Operators Make The Grade With Certification

In a profession that requires juggling complex solid waste issues, increasing federal and state regulations and the pressures of an outspoken public, many are beginning to wonder why there isn't a comprehensive national program to certify landfill operators.

A growing number of state policies and procedures are designed to provide thorough training. Wisconsin's recently adopted certification requirements outline the need for "efficient, nuisance-free and environmentally acceptable solid waste management procedures" - starting with the state's landfill operators.

Landfill operators don't have to be experts in all areas of landfill management, but since they are responsible for the environmental and economic health of their facilities, they must have a basic knowledge of all the issues involved.

Since 1992, when only 28 percent of U.S. states had certification programs in place, seven of the 10 states that had planned to implement their own programs have actually done so. Today, 20 states have established landfill certification programs.

Certification is the process by which a government, nongovernmental agency or association lets an individual who has met predetermined qualifications use a specific title. Two forms of certification are:

* Government title control or statutory certification or registration, in which individuals who engage in the regulated occupation without being certified are prohibited from using a given title or from calling themselves "certified" or "registered"; and

* Voluntary, or non-governmental control, in which professionals and trade groups establish their own programs to recognize qualified individuals in specialized areas of practice, or who have attained entry-level or superior competence in a given occupation.

In order to set up a licensing or certification program, the agency, association or business must establish criteria, such as whether landfill managers need a college degree, 10 years' experience, a training course or simply an examination.

Virginia recently enacted regulations that require all landfill managers in the state to be certified by January 1, 1995. To qualify for certification, the applicant must be at least 18 years old and either:

* Have a high school diploma, GED, 10 years of facility-specific experience or 7 years of non-related work experience;

* Complete a basic training course on state solid waste regulations and a facility-specific examination;

* Show proof of specific training after January 1, 1989; or

* Hold valid certification from another state.

The state of Washington requires landfill managers to attend a training course, complete an examination and pay a fee. They also can receive credit for comparable training.

Wisconsin's regulations require 28 hours of training in areas such as general landfill theory and design, general operations and maintenance, monitoring and reporting requirements, health and safety, employee training and heavy equipment management.

The Solid Waste Association of North America offers a Manager of Landfill Operations (MOLO) training course, which includes 16 lessons, both in the classroom and in field exercises. The lessons cover the role of landfills in integrated MSW management; siting MSW landfills; landfill design considerations; waste acceptance and screening; leachate, landfill gas and settlement; compliance inspections; landfill closure and postclosure; landfill economics; state regulations; and safety and security issues.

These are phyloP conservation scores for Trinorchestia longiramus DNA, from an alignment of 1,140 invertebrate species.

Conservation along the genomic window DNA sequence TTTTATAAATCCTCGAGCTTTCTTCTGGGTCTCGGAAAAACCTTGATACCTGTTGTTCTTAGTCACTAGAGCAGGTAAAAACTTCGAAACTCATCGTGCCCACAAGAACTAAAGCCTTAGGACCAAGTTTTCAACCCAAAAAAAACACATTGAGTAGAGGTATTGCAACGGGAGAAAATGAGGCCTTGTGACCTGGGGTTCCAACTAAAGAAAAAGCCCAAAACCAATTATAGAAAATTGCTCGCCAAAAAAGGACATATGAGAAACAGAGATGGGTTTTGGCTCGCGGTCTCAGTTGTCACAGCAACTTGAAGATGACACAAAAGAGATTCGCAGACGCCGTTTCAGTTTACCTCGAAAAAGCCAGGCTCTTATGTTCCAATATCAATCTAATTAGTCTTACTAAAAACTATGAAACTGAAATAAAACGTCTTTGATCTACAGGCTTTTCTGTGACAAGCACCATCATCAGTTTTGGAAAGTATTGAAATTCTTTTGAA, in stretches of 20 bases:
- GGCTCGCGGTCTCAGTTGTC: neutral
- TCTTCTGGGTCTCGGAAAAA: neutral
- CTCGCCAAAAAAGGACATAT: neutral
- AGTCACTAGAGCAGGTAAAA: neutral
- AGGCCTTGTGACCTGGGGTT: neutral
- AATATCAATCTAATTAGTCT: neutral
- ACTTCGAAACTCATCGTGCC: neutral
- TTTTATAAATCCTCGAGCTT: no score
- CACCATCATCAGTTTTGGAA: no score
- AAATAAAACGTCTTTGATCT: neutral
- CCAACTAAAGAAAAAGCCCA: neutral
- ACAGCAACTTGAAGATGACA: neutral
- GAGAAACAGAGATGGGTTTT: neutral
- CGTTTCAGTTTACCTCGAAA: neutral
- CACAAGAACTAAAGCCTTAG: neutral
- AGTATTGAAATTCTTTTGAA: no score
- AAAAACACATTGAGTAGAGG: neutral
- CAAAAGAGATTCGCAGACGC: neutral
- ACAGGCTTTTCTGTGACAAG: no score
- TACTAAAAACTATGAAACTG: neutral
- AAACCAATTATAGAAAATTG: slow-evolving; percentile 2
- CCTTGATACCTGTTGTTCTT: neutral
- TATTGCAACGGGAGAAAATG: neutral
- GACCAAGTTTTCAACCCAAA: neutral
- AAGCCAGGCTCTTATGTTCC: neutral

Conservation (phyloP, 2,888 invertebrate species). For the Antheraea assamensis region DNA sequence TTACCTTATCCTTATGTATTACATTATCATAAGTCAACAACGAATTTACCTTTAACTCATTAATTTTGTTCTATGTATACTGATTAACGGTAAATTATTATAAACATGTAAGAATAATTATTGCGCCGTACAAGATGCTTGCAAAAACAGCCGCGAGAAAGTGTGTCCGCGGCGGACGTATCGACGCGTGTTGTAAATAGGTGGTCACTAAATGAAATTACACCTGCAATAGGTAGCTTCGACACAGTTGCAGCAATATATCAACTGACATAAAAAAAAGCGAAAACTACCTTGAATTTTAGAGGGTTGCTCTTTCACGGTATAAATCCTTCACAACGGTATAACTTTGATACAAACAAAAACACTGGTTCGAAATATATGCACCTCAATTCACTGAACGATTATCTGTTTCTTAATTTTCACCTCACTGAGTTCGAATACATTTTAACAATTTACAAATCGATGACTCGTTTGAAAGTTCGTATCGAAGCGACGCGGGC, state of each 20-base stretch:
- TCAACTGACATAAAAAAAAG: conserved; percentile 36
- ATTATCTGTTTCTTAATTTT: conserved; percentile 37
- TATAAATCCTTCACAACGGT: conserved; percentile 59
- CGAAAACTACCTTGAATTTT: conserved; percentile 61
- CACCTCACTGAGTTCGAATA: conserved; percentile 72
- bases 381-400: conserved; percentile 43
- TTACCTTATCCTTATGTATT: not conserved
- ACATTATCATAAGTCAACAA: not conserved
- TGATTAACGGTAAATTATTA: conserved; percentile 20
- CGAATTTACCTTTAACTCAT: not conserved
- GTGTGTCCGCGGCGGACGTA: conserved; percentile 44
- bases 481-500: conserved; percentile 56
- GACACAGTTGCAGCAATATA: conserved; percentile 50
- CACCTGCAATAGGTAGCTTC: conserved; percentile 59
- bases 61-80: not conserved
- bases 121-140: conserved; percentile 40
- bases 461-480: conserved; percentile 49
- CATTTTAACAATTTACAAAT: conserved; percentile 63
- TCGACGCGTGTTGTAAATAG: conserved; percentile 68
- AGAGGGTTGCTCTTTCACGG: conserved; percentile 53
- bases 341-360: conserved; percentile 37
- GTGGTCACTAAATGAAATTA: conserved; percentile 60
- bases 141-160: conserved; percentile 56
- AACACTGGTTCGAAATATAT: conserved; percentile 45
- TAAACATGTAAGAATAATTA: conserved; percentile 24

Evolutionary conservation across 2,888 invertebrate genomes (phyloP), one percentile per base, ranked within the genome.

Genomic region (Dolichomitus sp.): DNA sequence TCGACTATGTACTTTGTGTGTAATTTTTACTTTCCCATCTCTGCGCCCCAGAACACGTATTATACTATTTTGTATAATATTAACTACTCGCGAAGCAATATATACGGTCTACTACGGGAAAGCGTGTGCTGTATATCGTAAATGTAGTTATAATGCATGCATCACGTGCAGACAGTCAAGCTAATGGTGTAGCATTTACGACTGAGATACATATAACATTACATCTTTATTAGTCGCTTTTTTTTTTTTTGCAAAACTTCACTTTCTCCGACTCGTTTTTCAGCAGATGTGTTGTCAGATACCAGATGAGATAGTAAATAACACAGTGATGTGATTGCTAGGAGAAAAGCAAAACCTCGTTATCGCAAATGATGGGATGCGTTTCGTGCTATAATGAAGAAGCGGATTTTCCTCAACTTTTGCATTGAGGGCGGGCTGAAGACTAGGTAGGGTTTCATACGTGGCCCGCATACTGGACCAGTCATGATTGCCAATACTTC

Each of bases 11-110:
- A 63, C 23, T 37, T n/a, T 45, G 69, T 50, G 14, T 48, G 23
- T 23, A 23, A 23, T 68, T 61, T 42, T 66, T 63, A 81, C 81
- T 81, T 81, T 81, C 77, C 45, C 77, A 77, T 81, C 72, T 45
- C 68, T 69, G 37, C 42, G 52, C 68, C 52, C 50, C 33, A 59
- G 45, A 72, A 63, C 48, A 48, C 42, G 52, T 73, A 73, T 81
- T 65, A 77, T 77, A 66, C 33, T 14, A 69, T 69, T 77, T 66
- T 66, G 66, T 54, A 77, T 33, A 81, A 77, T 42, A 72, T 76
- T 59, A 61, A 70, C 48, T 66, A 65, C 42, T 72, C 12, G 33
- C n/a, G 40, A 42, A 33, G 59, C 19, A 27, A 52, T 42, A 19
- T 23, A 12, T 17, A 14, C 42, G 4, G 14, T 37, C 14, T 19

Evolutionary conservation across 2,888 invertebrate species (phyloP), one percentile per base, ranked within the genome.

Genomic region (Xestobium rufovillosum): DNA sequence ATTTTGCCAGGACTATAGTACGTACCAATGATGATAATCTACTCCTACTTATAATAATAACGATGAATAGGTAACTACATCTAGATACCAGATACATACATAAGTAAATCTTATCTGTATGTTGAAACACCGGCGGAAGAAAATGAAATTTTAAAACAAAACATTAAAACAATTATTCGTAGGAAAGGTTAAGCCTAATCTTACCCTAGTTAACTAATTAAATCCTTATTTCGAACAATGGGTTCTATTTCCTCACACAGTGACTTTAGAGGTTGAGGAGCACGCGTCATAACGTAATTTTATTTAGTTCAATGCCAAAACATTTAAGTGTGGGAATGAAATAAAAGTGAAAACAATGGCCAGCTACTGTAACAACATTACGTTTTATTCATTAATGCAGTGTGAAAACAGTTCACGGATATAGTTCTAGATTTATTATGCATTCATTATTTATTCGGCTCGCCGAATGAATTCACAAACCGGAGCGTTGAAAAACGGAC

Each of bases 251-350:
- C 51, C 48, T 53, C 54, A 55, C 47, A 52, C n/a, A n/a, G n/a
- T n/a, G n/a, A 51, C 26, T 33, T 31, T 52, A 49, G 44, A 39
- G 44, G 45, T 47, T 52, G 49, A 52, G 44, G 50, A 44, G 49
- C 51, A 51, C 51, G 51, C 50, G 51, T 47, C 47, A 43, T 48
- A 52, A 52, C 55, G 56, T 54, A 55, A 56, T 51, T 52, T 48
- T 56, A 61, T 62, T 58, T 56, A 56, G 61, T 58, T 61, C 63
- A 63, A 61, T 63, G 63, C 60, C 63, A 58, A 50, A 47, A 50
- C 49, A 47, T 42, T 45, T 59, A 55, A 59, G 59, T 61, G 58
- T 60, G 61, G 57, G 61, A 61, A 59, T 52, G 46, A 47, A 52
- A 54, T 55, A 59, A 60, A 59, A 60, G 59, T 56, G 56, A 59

All SWANA instructors are practicing landfill design engineers or managers. The field exercise component gives students a chance to visit a local landfill and see presentations on landfill gas management, groundwater monitoring, soil utilization and landfill operations.

Since it began in 1987, SWANA's program has trained 6,000 managers and certified 2,000 managers. The association does not currently impose an educational or job history requirement for its certification program; any landfill manager is eligible for MOLO. If you are not currently a landfill manager, but become one within six months, you can be grandfathered into the certification program. If you fail to pass the certification exam, you can retest at a later date. SWANA will present about 10 MOLO training courses in the year ahead.

Currently, SWANA's voluntary program is the only one nationally recognized for landfill certification. The certification is valid if managers move to another state, which is increasingly important as more states require it. Even in states that don't require certification, the training can be advantageous when competing for a job opening.

Expanding Certification Landfills aren't the only waste management facilities that could benefit from certification programs. Managers of collection operations, transfer stations, materials recovery facilities, recycling systems and compost facilities also should be trained. While landfills are expensive, collecting waste and recyclables reportedly accounts for an estimated 50 to 60 percent of waste management costs.

To meet this need, SWANA has initiated three new certification programs: Manager of MSW Recycling Systems, Manager of Integrated MSW Systems and Manager of Transfer Station Operations.

Properly trained operating-level personnel (laborers, equipment operators and truck drivers) also are critical to a quality operation. With sophisticated solid waste systems and facilities, stringent regulations, increased liability and employee job security concerns, training and certification have become more important than ever.

The process may be tedious at first, but the long-term rewards are worth it. In the public and private sectors, regulatory compliance and professional development depend on a landfill manager's willingness to learn and grow.